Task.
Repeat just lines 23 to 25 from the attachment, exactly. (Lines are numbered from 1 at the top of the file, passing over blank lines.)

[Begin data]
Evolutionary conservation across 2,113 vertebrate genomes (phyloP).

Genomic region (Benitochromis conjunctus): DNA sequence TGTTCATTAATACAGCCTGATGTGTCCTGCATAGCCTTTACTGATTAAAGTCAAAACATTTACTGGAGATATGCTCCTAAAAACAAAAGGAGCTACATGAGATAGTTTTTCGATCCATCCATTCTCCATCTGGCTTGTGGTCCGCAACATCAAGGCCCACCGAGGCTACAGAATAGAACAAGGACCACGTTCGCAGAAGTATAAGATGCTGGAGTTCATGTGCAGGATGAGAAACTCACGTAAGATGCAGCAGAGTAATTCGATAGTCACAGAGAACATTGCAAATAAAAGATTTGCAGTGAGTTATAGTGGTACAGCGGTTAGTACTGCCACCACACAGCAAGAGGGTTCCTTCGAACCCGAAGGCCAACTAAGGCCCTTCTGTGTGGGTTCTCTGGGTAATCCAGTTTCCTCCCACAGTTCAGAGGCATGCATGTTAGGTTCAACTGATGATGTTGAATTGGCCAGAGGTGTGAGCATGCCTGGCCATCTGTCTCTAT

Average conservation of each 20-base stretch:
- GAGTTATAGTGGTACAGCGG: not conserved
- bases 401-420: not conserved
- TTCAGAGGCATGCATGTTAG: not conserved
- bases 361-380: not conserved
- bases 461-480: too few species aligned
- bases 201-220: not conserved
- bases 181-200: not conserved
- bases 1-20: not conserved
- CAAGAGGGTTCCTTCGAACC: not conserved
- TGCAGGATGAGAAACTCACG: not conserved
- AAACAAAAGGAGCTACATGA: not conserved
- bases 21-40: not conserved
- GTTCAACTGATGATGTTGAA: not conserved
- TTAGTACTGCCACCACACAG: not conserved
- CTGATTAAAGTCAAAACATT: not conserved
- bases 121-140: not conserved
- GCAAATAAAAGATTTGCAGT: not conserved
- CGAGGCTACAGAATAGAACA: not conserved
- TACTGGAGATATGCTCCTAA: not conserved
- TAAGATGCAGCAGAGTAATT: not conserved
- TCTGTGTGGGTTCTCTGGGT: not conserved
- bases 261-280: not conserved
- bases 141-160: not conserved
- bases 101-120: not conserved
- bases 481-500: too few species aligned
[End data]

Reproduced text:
- TAAGATGCAGCAGAGTAATT: not conserved
- TCTGTGTGGGTTCTCTGGGT: not conserved
- bases 261-280: not conserved